Sakura Salon 4/13/14 – Paul Mealor’s Stabat Mater

 

Before we start tonight, I’d like to welcome you all to our Salon.

A few weeks ago, I went to see a concert by my alma mater’s Schola Cantorum, the choir made up of all sophomores, during their spring tour. Most of the concert was made up of contemporary choral works – which I am often not a huge fan of – but the centerpiece of their concert was the work that we will be listening to tonight. Unfortunately, my school has not yet recorded the work, but there is a fine recording that I found, which we will be listening to tonight.

 

Described by the New York Times as ‘one of the most important composers to have emerged in Welsh choral music since William Mathias, Paul Mealor’s music is said to have ‘serene beauty and architectural assuredness’. His motet Ubi caritas, written for the Royal Wedding of TRH The Duke and Duchess of Cambridge, reached No.1 in the UK Classical Singles Chart and has already entered the standard repertoire of many choirs. He also composed the Military Wives’ number one Christmas single from 2011 ‘Wherever You Are’.

Tonight’s work is a setting of one of the great hymns of the church, the Stabat Mater. This 13-century hymn is attributed to Pope Innocent II and Jacopone da Todi is a powerful meditation upon the suffering of Mary during the Crucifixion.

While I have both the beautiful Latin and the English translation below, I don’t want to focus too strongly on those either; not literally. I want to concentrate on that last line in the previous paragraph – but even that, with the words ‘Mary’ and ‘Crucifixion; so familiar to us, we bypass what is happening.

This most human of religious hymns is a work about a mother watching her son slowly dying before her.   You know the story; as you listen to the music, remember who’s viewpoint this is.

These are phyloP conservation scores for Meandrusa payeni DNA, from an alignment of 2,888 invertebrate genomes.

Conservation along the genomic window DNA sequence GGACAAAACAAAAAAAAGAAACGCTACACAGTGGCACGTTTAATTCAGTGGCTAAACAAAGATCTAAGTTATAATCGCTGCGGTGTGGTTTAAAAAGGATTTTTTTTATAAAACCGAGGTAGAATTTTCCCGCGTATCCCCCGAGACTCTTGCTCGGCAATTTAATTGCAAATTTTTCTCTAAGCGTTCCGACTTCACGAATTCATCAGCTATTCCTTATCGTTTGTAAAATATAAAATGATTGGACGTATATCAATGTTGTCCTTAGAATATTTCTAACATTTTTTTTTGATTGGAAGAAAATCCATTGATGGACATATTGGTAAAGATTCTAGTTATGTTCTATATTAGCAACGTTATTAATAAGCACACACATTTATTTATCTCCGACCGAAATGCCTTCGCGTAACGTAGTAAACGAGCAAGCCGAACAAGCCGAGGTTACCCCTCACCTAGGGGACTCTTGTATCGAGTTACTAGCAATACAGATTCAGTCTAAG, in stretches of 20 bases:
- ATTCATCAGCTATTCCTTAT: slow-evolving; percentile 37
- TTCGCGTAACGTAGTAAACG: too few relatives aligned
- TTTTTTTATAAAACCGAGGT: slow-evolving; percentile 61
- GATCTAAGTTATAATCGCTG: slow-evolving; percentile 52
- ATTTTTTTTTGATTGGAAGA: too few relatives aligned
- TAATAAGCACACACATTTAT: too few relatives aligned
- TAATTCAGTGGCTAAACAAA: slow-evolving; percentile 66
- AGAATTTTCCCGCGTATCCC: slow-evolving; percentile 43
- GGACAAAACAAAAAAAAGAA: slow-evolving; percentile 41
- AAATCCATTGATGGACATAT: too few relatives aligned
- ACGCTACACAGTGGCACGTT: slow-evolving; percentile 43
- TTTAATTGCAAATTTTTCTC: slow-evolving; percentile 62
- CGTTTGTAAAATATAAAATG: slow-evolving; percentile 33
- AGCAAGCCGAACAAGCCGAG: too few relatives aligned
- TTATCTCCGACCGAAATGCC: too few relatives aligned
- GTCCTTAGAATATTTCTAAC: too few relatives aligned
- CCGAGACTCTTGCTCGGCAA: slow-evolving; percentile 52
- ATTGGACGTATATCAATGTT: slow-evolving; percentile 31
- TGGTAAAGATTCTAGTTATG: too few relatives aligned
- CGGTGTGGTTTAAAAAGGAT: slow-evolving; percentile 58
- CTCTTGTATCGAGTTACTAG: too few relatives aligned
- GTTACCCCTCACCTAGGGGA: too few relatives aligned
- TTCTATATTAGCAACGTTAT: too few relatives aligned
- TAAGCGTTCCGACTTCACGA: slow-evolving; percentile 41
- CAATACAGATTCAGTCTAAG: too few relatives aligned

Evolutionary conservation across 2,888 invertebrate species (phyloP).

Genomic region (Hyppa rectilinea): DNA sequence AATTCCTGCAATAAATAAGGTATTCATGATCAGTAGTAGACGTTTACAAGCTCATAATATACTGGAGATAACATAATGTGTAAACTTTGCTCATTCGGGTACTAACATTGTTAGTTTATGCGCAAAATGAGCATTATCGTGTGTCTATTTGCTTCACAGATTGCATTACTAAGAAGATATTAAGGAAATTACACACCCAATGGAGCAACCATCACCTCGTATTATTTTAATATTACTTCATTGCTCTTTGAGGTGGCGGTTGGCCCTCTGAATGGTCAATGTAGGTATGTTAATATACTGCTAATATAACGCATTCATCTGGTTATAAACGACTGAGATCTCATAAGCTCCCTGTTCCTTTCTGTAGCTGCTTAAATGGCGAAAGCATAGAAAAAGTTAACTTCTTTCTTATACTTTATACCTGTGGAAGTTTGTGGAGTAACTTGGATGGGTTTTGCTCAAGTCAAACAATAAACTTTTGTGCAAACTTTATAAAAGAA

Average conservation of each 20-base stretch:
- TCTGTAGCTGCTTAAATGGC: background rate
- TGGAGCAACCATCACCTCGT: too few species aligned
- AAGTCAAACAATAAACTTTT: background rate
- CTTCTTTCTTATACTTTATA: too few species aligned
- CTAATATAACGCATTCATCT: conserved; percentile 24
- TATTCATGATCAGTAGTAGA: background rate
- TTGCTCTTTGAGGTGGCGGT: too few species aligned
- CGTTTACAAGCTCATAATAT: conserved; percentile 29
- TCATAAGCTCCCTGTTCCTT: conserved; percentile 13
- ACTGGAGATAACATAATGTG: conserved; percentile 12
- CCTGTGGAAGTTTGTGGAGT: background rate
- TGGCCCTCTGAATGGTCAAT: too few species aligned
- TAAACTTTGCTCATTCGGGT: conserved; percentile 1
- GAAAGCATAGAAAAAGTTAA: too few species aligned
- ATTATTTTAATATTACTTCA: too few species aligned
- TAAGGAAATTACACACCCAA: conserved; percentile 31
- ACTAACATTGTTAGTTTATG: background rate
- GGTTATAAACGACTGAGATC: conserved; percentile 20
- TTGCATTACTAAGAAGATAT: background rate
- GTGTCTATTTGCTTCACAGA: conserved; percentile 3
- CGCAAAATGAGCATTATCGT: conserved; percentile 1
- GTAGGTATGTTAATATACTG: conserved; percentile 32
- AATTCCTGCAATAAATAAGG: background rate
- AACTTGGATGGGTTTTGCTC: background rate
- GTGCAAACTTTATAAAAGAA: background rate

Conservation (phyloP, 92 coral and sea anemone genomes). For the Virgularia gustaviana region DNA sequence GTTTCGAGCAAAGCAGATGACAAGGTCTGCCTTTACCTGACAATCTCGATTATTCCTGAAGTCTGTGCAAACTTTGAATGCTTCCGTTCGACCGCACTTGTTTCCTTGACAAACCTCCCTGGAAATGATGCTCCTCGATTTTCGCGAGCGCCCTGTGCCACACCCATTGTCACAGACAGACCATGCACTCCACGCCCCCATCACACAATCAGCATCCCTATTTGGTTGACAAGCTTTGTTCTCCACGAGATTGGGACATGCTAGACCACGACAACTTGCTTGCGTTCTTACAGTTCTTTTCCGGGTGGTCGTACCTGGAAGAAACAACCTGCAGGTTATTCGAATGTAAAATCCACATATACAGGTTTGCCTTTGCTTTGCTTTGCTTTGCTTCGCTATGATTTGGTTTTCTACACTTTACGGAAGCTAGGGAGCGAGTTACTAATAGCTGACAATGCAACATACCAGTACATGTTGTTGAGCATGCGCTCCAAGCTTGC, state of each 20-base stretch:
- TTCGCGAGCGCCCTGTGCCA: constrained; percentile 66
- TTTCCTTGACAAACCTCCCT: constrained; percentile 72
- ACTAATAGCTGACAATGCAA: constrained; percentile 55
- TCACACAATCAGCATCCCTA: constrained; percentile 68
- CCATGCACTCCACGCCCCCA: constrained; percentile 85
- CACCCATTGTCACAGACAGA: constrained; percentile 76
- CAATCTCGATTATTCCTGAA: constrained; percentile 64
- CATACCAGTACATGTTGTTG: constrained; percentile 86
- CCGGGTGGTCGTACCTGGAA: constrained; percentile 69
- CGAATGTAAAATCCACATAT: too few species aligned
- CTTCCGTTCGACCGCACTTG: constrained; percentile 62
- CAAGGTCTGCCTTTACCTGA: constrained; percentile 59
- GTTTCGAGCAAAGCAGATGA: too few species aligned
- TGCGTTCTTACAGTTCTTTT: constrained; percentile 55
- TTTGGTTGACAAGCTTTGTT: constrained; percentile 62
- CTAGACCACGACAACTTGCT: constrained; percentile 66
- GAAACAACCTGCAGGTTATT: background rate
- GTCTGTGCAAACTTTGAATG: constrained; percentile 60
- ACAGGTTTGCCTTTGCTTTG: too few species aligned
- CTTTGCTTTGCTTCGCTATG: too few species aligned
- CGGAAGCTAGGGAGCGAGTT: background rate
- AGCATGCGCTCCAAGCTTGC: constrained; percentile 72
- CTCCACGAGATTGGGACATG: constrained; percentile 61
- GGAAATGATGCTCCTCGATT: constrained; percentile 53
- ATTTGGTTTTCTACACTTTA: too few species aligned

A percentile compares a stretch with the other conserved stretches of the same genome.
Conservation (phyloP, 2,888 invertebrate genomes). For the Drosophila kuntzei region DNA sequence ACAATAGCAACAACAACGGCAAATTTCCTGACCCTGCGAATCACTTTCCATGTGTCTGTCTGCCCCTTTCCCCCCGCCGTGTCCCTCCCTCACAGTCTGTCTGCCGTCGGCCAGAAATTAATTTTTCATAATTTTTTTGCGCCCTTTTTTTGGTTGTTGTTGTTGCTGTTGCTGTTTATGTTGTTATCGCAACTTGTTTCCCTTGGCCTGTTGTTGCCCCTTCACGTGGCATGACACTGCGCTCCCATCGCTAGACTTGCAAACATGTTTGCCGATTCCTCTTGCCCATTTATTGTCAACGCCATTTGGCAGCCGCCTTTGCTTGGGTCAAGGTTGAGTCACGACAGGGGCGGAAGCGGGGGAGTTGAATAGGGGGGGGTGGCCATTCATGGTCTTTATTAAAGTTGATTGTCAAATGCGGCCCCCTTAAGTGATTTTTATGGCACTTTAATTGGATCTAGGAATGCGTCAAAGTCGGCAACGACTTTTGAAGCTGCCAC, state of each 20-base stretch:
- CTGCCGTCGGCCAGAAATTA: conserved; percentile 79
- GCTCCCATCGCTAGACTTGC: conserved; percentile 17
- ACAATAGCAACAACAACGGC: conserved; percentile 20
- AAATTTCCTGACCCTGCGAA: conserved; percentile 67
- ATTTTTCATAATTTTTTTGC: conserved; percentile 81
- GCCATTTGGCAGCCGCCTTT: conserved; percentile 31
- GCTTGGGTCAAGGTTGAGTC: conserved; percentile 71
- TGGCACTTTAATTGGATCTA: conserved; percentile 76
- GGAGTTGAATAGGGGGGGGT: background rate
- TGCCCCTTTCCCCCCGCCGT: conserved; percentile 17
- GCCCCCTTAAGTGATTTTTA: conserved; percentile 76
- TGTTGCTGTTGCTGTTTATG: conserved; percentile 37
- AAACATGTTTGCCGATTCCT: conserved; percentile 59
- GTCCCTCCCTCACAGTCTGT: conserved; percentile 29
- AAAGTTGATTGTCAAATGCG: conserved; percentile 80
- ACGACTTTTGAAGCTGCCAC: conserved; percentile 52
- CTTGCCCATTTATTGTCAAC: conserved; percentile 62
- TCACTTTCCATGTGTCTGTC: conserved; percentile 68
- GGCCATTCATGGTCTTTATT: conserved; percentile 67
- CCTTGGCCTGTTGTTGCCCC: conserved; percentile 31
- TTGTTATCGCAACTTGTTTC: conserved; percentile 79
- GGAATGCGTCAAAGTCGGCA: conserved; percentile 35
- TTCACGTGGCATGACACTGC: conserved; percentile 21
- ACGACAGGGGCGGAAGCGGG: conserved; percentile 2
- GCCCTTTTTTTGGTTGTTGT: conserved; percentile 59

Paul Mealor’s setting of the Stabat Mater is, to me, both human and spiritual. Note that I did not say religious – spiritual fits better. With small hints of both chant and Hollywood, and a nod to Carmina Burana, this is a strongly tonal piece that uses dissonances and repetition to create balance and tension; not as ends to themselves which seems to be the way many contemporary composers use them.

‘Mealor is one of the new generation of composers who have eschewed ugly, unresolved dissonance in favour of melody and listener-communication. The Stabat Mater is movingly serene and beautiful. His style shows a link with the past which is welcome, for Mealor undoubtedly has a voice of his own.Ivan March (Gramophone, January 2010)

‘Several things struck me the first time I heard Mealor’s Stabat Mater. There was the marvellously wide expanse of the harmonies built over deep bass notes and a brooding sense of darkness reflected in the pianissimo opening of the work. Later on there was the nod in the direction of Carl Orff and the sudden change from darkness to ecstatic light when the opening melody returns in the finale of the work…’  Alan Cooper (Reviewing the CD Launch of Stabat Mater)

Mealor originally wrote the work for choir and piano in 2009, and then reworked the accompaniment for orchestra and harp in 2011, which is what we will be listening to tonight.

Divided into four sections (that are to be performed attaca – withut a break), this setting of the hymn attempts to portray the journey from darkness, despair and suffering to light, rest and final, everlasting peace.

 

I. Stabat mater dolorosa (The mournful mother was standing)

The work is constructed in an arch-shaped design with material being mirrored, stratified and transposed through-out. The first section is an acappela prelude that is built upon a fragment of the plainsong, Ave maris stella. It seems to me that the key lyric of the first movement, that truly describe this prelude, are

Quis non posset contristari; Christi Matrem contemplari; dolentem cum Filio?

Can the human heart refrain; from partaking in her pain; in that Mother’s pain untold?

 

II. Eia mater, fons amoris (O thou mother, font of love)